Jeannine, familiar with computers since her university years, was intrigued. “Using computers and technology in treatment piqued my interest,” she said. “Clinicians are always pulling things off the shelves and spending time copying materials to use in treatment. Having everything on the computer sounded wonderful to me.”
A High-Tech Team
Helen set up a workstation in her parents’ room, bought a computer and installed the software. ICanEmail offered many benefits for her father-the program reads messages aloud as the text appears on-screen and allows John to record a voice message that is then sent as an e-mail attachment, like a video file. “E-partners” with whom the user is corresponding can still use their regular e-mail software to receive and reply to senders using the specialized e-mail program. Although receiving and sending e-mail messages was his top priority, John also learned other language-based programs, and enjoyed adaptive computer games.
Trial and error was part of the process of customizing the technology to her father’s needs and abilities.
“Since he couldn’t type, we set him up with a mike and headset,” Helen said. “We tried an ABC keyboard, which didn’t work, then a large track ball, which he didn’t like either. Finally we tried a mouse, and he quickly learned to use it with his left hand.”
Improved cognition was another goal. “I kept exploring different ways to help his cognition using the e-mail program so that it could be integrated into his regular treatment,” she added.
Then she tackled the technical roadblocks. The e-mail program had problems interfacing with outside e-mail and lacked some features that John remembered from his previous use of e-mail software.
“Dad needed the ability to forward jokes to his friends-those jokes that were ‘worthy,’” she said with a laugh. “He needed to cut and paste text for simple editing, and import the address book he had so that he could bring in his many, many e-mail addresses of friends and family without my having to type them all in.”
To solve those problems, Helen went to the source-RJ Cooper, the California-based software developer and computer engineer who had created ICanEmail. Helen worked with him by e-mail to customize the program to add all the functions her father needed, particularly the ability to forward messages, which RJ developed. In addition, after the message appeared onscreen, a “button” was added for the computer to voice the entire message from beginning to end, without stopping. This made the program less frustrating for John to use.
“Finding RJ was a stroke of luck,” Helen said. “He sent me a test code and I ran it and told him about the error messages, and he instrumented a new package, and walked through it with me every step of the way so that I could build a record of what was happening with the operating system.”
Back at Manor Care, Jeannine implemented the training and worked with John at his workstation.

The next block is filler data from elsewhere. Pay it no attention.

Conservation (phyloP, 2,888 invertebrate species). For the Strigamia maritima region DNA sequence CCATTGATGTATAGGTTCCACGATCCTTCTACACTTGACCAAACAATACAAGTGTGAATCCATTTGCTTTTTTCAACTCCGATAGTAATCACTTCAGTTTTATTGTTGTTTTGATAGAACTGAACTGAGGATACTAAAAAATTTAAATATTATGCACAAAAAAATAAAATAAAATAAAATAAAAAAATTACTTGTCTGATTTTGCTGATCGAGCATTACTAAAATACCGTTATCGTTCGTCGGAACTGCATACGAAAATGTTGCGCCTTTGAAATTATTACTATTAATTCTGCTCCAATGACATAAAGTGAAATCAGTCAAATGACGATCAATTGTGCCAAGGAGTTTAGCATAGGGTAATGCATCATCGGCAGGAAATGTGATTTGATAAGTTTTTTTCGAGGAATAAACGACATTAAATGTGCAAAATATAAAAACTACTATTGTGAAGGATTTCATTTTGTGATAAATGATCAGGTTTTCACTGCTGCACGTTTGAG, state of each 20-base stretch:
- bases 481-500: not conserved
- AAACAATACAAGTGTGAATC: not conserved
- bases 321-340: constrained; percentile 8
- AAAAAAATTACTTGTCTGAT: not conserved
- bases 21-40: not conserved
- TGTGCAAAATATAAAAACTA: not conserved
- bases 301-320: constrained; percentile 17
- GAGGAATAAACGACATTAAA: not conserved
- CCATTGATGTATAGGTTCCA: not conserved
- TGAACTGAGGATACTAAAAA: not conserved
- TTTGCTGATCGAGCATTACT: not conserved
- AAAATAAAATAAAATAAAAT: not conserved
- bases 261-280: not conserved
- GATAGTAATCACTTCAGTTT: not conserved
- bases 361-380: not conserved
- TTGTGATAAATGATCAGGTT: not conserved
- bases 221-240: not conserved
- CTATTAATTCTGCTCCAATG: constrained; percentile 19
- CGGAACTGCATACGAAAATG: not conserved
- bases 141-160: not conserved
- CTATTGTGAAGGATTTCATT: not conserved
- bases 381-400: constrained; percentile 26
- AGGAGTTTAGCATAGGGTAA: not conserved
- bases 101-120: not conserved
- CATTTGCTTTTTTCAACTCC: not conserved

“We concentrated on his ability to learn the sequence of steps in the program, and to recall them,” she said. “Over time, his cognitive skills improved so that he no longer needed verbal prompting but used visual cues. Now he is able to access, read, and reply to his messages independently.
“Using this e-mail program has brought the spark back to him, and now he’s communicating with family and friends,” she said.
In leading the team, Helen has been a “devoted daughter and a wonderful technical support,” Jeannine said, by working with Cooper to improve the software.
“Without Helen’s consent to consult with Joan, her sense of urgency in obtaining what was critical and her constant communication with Cooper to improve the software, we wouldn’t have gotten as far as we did. When we ran into technical problems, Helen was our in-house technical support.”
Helen, meanwhile, praises Jeannine as a “huge advocate” who still sees her father each week as a private-pay client despite taking another full-time job. A new SLP took over regular treatment, but the three checked in regularly during the transition to track John’s progress.
“You shouldn’t give up on people too early,” Helen said. “Following strict interpretations and guidelines on plateauing may work for some people, but my dad continues to push ahead as long as he sees there’s a reason for it. Think of Christopher Reeve-he got off the respirator and pushed his recovery farther than anyone thought possible.”
Training John to use the software has benefited Jeannine in her clinical work.
“It’s so wonderful to use technology when it fits the client-you have everything at your fingertips, just a click away,” she says. “Our sessions were easier to prepare for and also more fun and engaging, in terms of using the computer interface.”
But beyond building John’s computer skills, she has thoroughly enjoyed working with him and participating in his recovery-and often tells him so.
“He’s fantastic. He’s so witty! Part of my role beyond being a clinician is encouraging him to continue to communicate, keeping up his confidence in using the computer, and celebrating his success.”
“It takes a village-it really does-to build the maximum quality of life for a stroke survivor,” she says. “It’s not only about what you as a speech-language pathologist bring to the table. A lot depends on the having the right tools available, the family’s active involvement, and the patient’s motivation. John is lucky-he has it all.”
Members of this high-tech “village” collaborated on a common goal-to help John reconnect with his world through communication. “We’re on the same page, working on the same goals. We stay in contact with each other,” said Jeannine.
And what were the outcomes for John Wood?